Why Formula Is Not Working in Excel (15 Reasons & Solutions)

We’ll use a dataset that contains student Names and their scores in Math and English. We will go through some of the most common fixes when formulas fail to apply in Excel.

Fix 1 – Check Cell Format

If you type the formula and see results like the picture shown below, you are seeing the formula as text. You have probably put the cell format as Text.

Go to the Number Format of the Home ribbon and check if Text is selected.

Solution:

• Select the cell that is showing this error. W selected cell E5.
• Go to Number Format on the Home ribbon and select General.
• Press Enter.

• Drag the Fill Handle and you will get your desired results in all the other cells.

• The formulas should start working.

Fix 2 – Check for a Space Before the Formula

If the formulas still display as texts in the General format, there could be a space in front of the equals sign.

Select the cell where this problem is showing and check for a space before the formula.

Solution:

• Select the cell where this problem is showing. We selected cell E5.
• Delete the space before the formula.

• Press Enter and you will get the correct result in that cell.

• Drag the Fill Handle to copy this formula to all the other cells.

Alternatively, you can manually go through cells to correct them.

Fix 3 – Check If Formulas Are Enclosed in Double Quotes

If you put a formula in quotes, it will be used as a string value instead of a formula.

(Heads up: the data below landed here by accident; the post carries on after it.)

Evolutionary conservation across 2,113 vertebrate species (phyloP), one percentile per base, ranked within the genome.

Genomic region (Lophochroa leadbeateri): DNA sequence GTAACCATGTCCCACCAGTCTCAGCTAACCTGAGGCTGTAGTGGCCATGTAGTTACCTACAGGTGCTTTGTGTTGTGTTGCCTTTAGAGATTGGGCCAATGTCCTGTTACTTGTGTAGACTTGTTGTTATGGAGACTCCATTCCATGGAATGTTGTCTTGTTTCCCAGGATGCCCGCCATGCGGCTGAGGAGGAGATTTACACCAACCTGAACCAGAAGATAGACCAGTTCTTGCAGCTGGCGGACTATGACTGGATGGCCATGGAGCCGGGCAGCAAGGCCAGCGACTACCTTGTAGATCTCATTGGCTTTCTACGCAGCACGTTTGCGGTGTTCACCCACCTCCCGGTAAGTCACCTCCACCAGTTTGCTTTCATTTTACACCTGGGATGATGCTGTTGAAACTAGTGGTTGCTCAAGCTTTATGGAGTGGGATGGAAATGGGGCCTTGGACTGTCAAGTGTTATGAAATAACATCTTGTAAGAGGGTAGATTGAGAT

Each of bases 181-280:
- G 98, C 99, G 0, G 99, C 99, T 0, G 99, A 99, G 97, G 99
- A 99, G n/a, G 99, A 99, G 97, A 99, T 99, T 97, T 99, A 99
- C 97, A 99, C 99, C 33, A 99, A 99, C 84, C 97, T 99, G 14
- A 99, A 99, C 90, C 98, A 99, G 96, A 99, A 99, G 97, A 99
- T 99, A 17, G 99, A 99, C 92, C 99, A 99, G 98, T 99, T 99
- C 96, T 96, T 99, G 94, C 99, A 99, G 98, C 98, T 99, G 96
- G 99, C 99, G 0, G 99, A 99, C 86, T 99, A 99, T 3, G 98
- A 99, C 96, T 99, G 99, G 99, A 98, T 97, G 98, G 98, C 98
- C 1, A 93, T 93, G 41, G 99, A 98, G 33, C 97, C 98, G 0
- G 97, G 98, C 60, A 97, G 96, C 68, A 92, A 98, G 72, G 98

Solution:

• Delete the double quotes from the formula.

• Press Enter to apply the formula.

• Drag the Fill Handle to copy the formula to all the other cells if needed.

• We have the correct result for all the cells and the formula is working properly.

Fix 4 – Check If Numbers Are Enclosed in Double Quotes

If a cell reference is in quotes, it won’t work in most formulas. The formula will return a #VALUE! error.

Select the cell and check the Formula Bar to see if this is the problem.

Solution:Â

• Select the cell where the error is showing.
• Remove the double quotes from the cell references.

• Press Enter and you will get the correct result for the cell.Â

• Drag the Fill Handle to copy the formula to the rest of the cells.

• Here’s the result.

Fix 5 – Check for Circular References

If the formula fails to return a value, it could be trying to reference the cell it’s in for computation (a circular reference).

Here’s how you can check the Circular References.

• Go to the Formulas tab.
• Go to Formula Auditing.
• Click Error Checking.
• Put your cursor over Circular References. That will show you the cell that is causing this problem. Here, the cell E10 containsÂ Circular References.

Solution:

• Fix the range or cell references in the formula that is causing the Circular references. Here, E10 is causing the problem so we removed it from the formula.

• Press Enter and you will see that your formula is working.

Fix 6 – Entering Numbers with Formatting

For this example, we want a currency (\$) sign in the result but putting the currency sign in the formula doesn’t seem to work. This is because currencies are processed in a separate cell format. The \$ sign is used to lock the row or column reference for the cell.

Solution:

• Select the cell where you want the currency (\$) sign.
• Delete the currency (\$) sign from the formula.

• Press Enter and you will get the result for the cell.

• Go to Number Format on the Home ribbon and select Currency.

• Drag the Fill Handle to get the Currency formal in other cells.

• Here are the results.

• You can change the currency symbol by going to Format Cells.

Fix 7 – Check If the Automatic Calculation Option Is Selected